Nizar Abdel-Kader writing in the Lebanese The Daily Star believes “Bashar Assad will find no long-term solution to Syrian unrest….Five weeks ago, Syria appeared to be a powerful regional player with a domestic political status that left very little possibility for surprise. Snowballing demonstrations that would bring brutal reaction from the strong security organs were unlikely….The Assad regime does not have effective means to find a long-term solution. If there is one thing that we can predict, it is that the regime will do everything necessary to remain immune to popular demands for freedom and reforms. Assad saw what happened to Mubarak and Ben Ali when they began offering concessions. He has opted to project an image of strength and tight control. This policy may enable him to hold on to power for longer. On the other hand, as in Egypt and Tunisia, the regime may prove more brittle than we can predict right now.”

Reflecting on the experience of the other Arab countries over the last four months, Ali Ibrahim cautions in his Asharq Alawsat column that the use of force carries risks: “Force has its limits; no ruling system can control its people with just tanks, especially if the protest movement has been able to mobilize the streets en masse. The use of force changes the equation of governance, because the tank driver in the streets knows that the fate of the palace is in his hands….It is difficult to predict what might happen now, because information is scarce. A media blackout has been imposed to prevent us gaining a true picture of what is happening on the ground, the nature of the use of force, and who is actually making the decisions. The question that arises is, to what extent will this use of force be able to remain coherent, if the protests and bloodshed continue? Has this been possible in the past? The answer can be found in the history books.”

It is perhaps a sign of these complex times that few are willing to hazard a guess as to the ultimate outcome of the uprisings in Syria. Authors writing in two Turkish dailies expressed differing likely scenarios, both relying on the same cast of characters. Yavus Baydar of Today’s Zaman thinks the inner circle is closing ranks and that what we are seeing is the outcome of a deliberately thought-out process. “Until very recently, the calculations were based on the analysis that al-Assad was fighting against his “deep state” of die-hard Baathists and would have a chance to win them over. The current picture is clear: with his brother as the head of the republican guard, his cousin as the head of intelligence units in Damascus and with other intelligence/military officials he himself appointed, Bashar has decided the reform process he was about to set free would be a deadly blow to the brutal regime. Therein lies his cause and his final limits.”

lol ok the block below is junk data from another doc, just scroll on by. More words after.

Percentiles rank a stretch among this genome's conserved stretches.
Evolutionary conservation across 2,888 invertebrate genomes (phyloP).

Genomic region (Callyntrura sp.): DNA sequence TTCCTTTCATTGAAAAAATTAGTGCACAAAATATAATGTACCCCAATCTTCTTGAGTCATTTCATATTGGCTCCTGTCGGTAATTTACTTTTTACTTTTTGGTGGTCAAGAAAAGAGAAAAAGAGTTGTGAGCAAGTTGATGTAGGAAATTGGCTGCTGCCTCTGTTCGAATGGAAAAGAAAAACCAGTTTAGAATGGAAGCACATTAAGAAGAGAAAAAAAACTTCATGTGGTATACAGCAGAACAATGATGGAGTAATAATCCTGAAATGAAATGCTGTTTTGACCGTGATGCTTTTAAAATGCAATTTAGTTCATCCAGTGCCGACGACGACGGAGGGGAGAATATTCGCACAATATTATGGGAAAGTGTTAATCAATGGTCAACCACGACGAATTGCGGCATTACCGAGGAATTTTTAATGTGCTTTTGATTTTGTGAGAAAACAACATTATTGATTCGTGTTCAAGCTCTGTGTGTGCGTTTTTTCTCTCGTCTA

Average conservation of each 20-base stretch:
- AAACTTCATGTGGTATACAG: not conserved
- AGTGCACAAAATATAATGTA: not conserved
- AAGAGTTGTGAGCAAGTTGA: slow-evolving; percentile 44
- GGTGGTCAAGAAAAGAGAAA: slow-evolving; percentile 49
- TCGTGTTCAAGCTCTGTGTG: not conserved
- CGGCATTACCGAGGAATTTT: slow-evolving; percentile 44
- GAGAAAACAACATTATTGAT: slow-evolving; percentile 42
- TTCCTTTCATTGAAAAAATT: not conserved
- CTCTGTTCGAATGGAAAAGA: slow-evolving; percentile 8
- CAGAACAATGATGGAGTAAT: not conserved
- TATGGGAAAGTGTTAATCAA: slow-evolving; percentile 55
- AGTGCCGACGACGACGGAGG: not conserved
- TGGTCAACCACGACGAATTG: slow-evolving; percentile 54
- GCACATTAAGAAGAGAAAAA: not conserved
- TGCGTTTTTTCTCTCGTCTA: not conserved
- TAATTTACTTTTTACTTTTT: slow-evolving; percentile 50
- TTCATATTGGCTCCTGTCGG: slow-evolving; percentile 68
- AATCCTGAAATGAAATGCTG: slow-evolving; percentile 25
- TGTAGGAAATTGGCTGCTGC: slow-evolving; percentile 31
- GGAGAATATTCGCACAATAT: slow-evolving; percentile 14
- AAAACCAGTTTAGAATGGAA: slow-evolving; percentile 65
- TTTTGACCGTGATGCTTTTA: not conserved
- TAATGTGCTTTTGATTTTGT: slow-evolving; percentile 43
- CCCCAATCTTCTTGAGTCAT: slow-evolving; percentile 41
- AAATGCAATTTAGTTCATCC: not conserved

Fehim Tastekin of Hurriyet Daily News, on the other hand, sees cracks within the regime, which at the end of the day might not serve the interests of the Syrian opposition: “In order to prevent a civil war, the Syrian opponents target the Assad family in control of the regime, not the ‘Alewite-majority regime itself.’ Three names are being pushed to the forefront: Maher al-Assad, [Bashar’s] brother and commander of the Presidential Guards; Asef Shawqat, the chief of the intelligence agency; and Assad’s cousin, “businessman” Makhlouf. Maher is in charge of the military, Asef of the intelligence and Makhlouf of finance. To keep the reign, the Assad family will cause bloodshed but the military eventually will be broken apart and the game of Assad will be ruined. This is the cold comfort of the Syrian opponents.”

A segment of the Syrian opposition has recently moved into high gear and created the Free Syria website, to provide a rallying cry for the demonstrators. The website’s chief editor perhaps speaks for a good part of the opposition: “Syria has been living for the past decades under constant confiscation of public and private liberties and natural rights. This situation [has] profoundly ripped Syria’s national unity, weakened and impoverished its structure and led to the spread of corruption in a country where law, justice and rights are simply nonexistent notions….This situation is even more dangerous since one individual and one family are constantly manipulating the country’s destiny, spreading corruption, stealing public money, sowing fear and terror among citizens and supporting oppressive policies.”


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  • Middle East Policy

    Middle East Policy has been one of the world’s most cited publications on the region since its inception in 1982, and our Breaking Analysis series makes high-quality, diverse analysis available to a broader audience.